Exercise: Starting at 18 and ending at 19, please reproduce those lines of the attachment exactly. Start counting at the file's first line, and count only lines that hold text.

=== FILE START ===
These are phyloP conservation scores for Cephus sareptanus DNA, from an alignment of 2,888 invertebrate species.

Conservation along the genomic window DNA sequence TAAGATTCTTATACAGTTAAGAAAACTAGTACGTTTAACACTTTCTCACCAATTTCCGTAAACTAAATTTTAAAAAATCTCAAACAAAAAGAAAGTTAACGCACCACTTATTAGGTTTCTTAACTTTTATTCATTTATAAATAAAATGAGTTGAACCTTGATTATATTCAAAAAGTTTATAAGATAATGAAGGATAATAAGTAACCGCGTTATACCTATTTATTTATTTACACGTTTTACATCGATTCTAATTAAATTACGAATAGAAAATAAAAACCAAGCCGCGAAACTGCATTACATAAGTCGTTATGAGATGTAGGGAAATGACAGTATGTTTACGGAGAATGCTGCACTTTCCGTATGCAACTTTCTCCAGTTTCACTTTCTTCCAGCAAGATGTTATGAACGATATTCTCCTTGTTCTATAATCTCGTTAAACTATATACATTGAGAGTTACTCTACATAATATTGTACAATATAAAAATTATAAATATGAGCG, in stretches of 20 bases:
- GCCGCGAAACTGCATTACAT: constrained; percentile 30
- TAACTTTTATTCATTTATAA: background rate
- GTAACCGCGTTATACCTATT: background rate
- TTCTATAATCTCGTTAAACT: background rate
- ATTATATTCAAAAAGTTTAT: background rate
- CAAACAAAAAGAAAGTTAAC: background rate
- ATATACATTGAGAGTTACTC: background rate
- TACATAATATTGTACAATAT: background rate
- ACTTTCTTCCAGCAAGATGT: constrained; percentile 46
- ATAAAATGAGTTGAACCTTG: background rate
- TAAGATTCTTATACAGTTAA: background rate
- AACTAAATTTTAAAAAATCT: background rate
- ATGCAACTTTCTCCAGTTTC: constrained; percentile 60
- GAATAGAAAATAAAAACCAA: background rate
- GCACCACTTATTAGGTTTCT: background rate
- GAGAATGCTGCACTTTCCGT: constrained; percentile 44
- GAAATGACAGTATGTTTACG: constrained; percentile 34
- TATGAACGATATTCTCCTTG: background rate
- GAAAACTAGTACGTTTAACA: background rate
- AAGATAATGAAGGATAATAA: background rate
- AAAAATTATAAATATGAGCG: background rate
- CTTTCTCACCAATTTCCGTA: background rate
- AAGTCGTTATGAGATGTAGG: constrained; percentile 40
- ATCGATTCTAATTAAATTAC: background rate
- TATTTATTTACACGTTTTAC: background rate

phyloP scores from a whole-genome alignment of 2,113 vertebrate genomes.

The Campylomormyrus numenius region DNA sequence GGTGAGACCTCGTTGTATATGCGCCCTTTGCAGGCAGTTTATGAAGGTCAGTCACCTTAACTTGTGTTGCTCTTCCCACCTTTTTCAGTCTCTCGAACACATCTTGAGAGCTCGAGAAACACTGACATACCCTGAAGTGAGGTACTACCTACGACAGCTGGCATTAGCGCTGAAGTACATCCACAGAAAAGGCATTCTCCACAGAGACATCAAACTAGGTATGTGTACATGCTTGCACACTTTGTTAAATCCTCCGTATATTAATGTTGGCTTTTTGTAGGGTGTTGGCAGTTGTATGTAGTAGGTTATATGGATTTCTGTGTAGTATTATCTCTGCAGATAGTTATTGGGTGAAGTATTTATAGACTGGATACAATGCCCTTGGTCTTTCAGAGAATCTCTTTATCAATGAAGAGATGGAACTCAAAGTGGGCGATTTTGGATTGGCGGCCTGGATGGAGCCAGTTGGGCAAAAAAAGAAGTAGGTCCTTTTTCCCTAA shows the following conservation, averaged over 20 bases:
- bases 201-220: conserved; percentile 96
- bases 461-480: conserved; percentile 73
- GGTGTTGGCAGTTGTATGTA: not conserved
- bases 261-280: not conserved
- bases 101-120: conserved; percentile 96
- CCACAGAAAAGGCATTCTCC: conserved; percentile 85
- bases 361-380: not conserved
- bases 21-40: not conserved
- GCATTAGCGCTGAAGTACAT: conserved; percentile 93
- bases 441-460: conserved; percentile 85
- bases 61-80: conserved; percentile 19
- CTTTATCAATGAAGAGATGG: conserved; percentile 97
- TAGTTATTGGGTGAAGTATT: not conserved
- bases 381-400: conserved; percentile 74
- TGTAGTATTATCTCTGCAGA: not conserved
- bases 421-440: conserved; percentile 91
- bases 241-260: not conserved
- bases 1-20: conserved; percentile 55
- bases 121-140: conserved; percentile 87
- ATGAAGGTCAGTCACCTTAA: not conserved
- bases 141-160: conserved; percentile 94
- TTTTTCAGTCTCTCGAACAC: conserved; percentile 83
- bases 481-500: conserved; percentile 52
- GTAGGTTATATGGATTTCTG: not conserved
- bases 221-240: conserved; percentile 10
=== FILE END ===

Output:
- GAGAATGCTGCACTTTCCGT: constrained; percentile 44
- GAAATGACAGTATGTTTACG: constrained; percentile 34